Fostering curiosity in kids (and their parents) since 2011

Science News Roundup: Shuttle Program Signs Off

My husband was kind of sad yesterday.  When I asked why, he pointed out that he grew up just under two miles from Johnson Space Center in Houston, Texas.  He went to school with the kids of the shuttle astronauts, and one of his Sunday School teachers was an astronaut.

Yesterday the space shuttle landed for the final time.

At 5:57:54 a.m., Atlantis touched down on Runway 15 at NASA’s Kennedy Space Center in Florida, marking the end of the 30-year-old space shuttle program, 42 years and 1 day after Buzz Aldrin and Neil Armstrong first walked on the moon.

After 135 missions, some amazing science (the Hubble Space Telescope, Galileo, the International Space Station, a better view of our own planet’s topography, and research that led to some pretty significant advances in the biosciences and medicine), and more than its fair share of tragedies, the Shuttle program has finally retired.  Thank you to the astronauts, engineers, and all the rest of the folks who made it work.  Here at Caterpickles Central, we’re looking forward to seeing what’s next.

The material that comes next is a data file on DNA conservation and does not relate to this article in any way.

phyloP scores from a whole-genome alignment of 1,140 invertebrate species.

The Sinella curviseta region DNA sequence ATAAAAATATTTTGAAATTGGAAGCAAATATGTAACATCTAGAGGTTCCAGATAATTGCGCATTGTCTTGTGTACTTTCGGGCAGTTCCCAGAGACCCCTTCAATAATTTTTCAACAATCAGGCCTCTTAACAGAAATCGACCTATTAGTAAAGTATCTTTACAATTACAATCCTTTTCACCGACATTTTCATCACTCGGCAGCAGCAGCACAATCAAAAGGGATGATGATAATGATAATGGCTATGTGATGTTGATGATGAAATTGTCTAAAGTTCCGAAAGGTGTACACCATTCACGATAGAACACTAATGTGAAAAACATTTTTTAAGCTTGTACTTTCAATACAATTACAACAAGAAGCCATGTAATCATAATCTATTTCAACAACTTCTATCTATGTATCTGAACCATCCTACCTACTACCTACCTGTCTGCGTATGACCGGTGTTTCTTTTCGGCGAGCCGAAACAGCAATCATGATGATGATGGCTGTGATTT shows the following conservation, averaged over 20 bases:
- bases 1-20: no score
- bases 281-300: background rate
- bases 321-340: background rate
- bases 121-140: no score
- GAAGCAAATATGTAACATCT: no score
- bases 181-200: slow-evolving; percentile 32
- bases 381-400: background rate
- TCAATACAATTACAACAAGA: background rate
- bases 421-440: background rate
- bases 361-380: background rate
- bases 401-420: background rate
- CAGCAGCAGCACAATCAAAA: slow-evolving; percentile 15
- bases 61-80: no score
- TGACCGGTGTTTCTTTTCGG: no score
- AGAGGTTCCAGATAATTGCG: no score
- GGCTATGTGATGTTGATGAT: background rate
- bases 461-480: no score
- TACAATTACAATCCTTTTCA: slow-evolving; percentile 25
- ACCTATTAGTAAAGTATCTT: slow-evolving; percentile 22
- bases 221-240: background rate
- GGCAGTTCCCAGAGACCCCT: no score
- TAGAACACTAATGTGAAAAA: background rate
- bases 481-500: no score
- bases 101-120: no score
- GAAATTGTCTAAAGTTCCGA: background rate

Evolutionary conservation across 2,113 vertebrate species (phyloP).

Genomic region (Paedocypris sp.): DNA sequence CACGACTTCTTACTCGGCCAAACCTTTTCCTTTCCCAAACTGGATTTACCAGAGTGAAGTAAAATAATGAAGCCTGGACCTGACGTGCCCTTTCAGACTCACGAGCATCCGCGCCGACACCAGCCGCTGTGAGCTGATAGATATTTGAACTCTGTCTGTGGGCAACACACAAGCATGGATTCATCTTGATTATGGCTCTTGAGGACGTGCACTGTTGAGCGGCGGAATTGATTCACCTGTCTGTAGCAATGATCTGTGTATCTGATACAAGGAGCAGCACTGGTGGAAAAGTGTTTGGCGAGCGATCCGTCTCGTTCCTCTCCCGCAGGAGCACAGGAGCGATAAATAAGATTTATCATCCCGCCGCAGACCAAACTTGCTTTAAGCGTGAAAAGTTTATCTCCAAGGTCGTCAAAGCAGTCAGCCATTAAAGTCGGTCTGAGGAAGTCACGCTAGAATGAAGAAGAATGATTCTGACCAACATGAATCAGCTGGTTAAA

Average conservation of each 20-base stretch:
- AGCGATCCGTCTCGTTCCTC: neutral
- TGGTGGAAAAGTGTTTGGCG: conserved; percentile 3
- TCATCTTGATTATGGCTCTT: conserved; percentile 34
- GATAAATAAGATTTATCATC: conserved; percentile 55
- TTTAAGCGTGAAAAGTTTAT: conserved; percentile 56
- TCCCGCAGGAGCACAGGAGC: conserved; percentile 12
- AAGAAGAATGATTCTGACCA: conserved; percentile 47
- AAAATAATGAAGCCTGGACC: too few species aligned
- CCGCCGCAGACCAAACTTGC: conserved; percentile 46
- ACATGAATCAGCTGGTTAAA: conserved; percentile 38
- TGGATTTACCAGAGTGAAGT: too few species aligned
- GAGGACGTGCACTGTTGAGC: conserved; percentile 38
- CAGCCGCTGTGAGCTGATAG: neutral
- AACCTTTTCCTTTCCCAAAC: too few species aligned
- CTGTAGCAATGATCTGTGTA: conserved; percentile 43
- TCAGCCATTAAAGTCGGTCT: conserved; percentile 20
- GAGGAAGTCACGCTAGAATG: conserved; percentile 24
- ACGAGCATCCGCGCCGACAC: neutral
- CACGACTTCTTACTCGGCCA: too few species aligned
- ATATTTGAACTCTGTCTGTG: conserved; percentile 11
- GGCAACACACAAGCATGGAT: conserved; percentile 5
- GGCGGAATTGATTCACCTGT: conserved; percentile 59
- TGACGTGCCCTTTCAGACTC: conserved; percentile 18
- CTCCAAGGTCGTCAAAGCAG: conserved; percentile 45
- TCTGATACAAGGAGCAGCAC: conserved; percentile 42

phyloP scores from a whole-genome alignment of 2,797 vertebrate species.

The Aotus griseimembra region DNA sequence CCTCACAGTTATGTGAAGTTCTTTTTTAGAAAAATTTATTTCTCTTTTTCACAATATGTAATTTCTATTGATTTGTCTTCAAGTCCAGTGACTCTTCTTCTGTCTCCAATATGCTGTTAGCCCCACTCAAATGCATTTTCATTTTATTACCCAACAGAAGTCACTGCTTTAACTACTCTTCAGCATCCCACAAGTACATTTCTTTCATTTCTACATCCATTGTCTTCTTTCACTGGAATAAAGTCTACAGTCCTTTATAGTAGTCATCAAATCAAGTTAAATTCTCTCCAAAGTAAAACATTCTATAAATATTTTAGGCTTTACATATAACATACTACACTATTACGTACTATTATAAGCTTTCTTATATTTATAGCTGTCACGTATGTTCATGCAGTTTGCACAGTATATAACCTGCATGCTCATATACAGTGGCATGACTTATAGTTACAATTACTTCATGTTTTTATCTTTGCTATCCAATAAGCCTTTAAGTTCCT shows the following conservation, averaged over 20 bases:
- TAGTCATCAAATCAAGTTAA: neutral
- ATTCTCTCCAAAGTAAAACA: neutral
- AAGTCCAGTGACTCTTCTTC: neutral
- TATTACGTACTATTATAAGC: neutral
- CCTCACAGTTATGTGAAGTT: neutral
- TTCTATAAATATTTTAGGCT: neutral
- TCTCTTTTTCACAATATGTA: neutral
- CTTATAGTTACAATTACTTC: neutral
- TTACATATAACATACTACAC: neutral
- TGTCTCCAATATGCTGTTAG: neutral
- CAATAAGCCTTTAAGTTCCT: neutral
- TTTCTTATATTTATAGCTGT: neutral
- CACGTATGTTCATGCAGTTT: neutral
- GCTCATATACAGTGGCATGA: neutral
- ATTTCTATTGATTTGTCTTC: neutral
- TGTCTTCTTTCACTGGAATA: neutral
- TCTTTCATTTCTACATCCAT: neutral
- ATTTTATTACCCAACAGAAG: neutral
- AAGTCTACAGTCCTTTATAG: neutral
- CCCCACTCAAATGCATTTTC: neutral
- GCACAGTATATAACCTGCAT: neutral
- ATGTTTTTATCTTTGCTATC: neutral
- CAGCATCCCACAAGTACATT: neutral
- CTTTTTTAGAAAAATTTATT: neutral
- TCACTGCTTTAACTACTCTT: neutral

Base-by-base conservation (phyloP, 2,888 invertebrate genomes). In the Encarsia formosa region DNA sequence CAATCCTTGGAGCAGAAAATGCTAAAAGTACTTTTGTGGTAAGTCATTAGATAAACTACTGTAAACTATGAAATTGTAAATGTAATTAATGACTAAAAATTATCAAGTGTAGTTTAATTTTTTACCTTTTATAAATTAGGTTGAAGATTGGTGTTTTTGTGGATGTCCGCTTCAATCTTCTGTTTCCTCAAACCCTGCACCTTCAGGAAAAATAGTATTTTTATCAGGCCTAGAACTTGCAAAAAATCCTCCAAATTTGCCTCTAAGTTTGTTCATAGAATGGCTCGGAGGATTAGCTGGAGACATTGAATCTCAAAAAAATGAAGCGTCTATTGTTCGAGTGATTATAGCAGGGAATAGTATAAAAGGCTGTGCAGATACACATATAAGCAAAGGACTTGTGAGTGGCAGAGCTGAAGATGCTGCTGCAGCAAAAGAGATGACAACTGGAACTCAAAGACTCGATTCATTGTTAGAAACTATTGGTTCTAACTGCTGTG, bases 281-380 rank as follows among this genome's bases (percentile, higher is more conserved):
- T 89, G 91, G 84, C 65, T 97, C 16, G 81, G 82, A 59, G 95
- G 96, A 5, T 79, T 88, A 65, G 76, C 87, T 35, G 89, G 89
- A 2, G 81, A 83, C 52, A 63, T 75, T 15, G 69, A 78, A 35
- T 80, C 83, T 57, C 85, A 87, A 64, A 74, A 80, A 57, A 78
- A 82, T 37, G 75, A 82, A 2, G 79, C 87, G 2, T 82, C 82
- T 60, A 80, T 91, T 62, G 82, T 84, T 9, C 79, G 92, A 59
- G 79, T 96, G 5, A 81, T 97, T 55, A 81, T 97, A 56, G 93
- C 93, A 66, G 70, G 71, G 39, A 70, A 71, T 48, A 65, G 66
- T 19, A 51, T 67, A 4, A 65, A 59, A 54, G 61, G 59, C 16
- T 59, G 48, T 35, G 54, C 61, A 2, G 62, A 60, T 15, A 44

Atlantis’ Trip Home

Atlantis heads home in this image taken by the crew of the International Space Station.

Credit: NASA_Johnson Twitter feed

Atlantis lands at Kennedy Space Center.

Credit: NASA

Atlantis on the runway after sunrise Thursday morning.

Credit: NASA TV

On the ground, collecting some well-deserved love.

Credit: NASA TV

Want more pictures of Atlantis’ final mission?

Related Articles:


The Daily Show’s take on the final launch.  Seeing John Oliver’s excitement over lift-off kind of made me want to cry.

3 Responses to “Science News Roundup: Shuttle Program Signs Off”

  1. Medical Jobs

    Very nice website. I just finished mine and I was looking for some design ideas and you gave me a few. May I ask you whether you developed the website by youself?


    • Shala Howell

      Wish I could take the credit, but I can’t. It’s a WordPress template — the Twenty-Ten one. I simply replaced the standard header with my own logo.



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